When opera superstar Renée Fleming takes her final bow in the Metropolitan Opera’s new production of Der Rosenkavalier this spring, it may be her last curtain call in a staged opera. However, she by no means has any intention of ending her opera career.
The production, which opens April 13 and runs through May 13, is poised to be her farewell to traditional opera roles, after which time she expects to focus on concert work and the development side of the art form. The role of the Marschallin—an older woman having an affair with a young Count—would mark the conclusion of a 30-year stage career that’s led to acclaimed performances around the world and multiple Grammy Awards.
In an interview with The New York Times, Fleming shared that she plans to give more concerts moving forward, record albums, and work more with the Lyric Opera of Chicago, where she serves as a creative consultant.
“I feel like we’ve been left out of the conversation,” Fleming says of opera’s status in the entertainment industry. “I’m trying to open the door again. I think my contribution now is to think about audience development, about supporting young artists, and the development of the art form.” Among Fleming’s considerations in the new stage of her career is developing a start-up for streaming classical arts performances.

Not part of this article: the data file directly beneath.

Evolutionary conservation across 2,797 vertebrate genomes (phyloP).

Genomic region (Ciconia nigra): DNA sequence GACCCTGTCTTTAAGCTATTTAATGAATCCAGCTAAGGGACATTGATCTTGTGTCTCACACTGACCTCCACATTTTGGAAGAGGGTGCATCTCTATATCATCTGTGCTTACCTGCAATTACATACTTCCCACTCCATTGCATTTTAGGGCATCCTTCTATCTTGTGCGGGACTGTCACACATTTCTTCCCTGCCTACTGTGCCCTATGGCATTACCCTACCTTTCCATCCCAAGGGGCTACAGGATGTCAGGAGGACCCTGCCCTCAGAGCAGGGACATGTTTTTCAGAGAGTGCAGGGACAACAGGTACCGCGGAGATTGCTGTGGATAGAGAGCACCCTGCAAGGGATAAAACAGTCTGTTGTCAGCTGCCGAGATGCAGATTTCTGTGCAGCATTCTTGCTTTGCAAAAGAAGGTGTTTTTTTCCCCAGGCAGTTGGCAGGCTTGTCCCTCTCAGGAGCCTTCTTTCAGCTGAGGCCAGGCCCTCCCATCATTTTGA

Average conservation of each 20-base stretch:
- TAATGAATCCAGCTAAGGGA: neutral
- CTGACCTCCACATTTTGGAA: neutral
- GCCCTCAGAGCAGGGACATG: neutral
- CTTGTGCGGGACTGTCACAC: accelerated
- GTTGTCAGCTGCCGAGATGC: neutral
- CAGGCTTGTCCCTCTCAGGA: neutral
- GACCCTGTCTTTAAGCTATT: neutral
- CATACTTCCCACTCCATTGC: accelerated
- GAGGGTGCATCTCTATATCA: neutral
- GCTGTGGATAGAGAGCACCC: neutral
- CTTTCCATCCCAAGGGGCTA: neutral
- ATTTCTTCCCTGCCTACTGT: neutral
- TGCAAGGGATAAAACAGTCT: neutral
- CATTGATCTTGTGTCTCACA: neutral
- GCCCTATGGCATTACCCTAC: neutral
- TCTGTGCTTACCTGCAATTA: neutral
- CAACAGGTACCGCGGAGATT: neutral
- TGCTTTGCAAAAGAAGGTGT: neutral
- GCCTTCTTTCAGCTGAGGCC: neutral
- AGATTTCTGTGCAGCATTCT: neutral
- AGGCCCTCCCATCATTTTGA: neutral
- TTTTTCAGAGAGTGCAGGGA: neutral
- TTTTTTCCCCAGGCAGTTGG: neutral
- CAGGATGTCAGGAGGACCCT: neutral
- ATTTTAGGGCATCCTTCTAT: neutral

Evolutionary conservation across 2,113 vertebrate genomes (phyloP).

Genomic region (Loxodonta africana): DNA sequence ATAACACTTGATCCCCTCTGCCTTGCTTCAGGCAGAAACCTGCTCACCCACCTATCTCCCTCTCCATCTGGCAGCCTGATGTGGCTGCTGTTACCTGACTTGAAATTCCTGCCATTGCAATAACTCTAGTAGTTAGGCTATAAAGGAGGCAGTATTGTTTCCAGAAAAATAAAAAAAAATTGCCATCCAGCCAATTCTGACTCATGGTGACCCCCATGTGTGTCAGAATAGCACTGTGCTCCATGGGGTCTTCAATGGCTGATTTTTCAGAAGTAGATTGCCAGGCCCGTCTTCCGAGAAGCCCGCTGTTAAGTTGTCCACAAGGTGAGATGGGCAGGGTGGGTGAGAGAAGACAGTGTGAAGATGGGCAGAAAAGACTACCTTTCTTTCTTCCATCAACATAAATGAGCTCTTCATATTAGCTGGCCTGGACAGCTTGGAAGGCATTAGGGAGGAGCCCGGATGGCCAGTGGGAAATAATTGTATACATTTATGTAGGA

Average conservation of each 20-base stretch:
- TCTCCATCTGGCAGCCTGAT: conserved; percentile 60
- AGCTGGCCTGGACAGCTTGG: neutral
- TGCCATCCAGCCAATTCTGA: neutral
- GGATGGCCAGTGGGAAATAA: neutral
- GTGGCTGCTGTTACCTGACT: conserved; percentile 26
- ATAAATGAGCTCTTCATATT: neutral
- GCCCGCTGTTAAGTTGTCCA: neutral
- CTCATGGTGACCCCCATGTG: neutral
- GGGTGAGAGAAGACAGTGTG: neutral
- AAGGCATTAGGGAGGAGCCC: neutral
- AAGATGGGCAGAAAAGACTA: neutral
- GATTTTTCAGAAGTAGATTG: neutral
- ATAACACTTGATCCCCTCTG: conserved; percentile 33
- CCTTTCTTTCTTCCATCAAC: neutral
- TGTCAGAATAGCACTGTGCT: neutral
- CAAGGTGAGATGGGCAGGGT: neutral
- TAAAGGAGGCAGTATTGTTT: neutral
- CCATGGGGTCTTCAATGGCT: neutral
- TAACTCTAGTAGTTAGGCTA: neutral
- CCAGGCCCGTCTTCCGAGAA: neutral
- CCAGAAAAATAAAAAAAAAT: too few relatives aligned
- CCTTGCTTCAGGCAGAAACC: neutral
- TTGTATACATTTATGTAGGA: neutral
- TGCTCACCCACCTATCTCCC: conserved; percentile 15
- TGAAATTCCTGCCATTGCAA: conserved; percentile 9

Fleming made her Metropolitan Debut in 1991 in Le Nozze di Figaro; three years prior, she was named a winner of the company’s Grand Council Auditions. She went on to perform at the Met in The Magic Flute, Otello, Peter Grimes, La Traviata, Eugene Onegin, Rusalka, Armida, The Merry Widow, and more. She is the recipient of four Grammy Awards; three for Best Classical Vocal Performance and won for Best Classical Vocal Solo. In 2015, she made her Broadway debut in the opera-themed comedy Living On Love.
For more information on the Met's production of Richard Strauss' Der Rosenkavalier, visit MetOpera.org.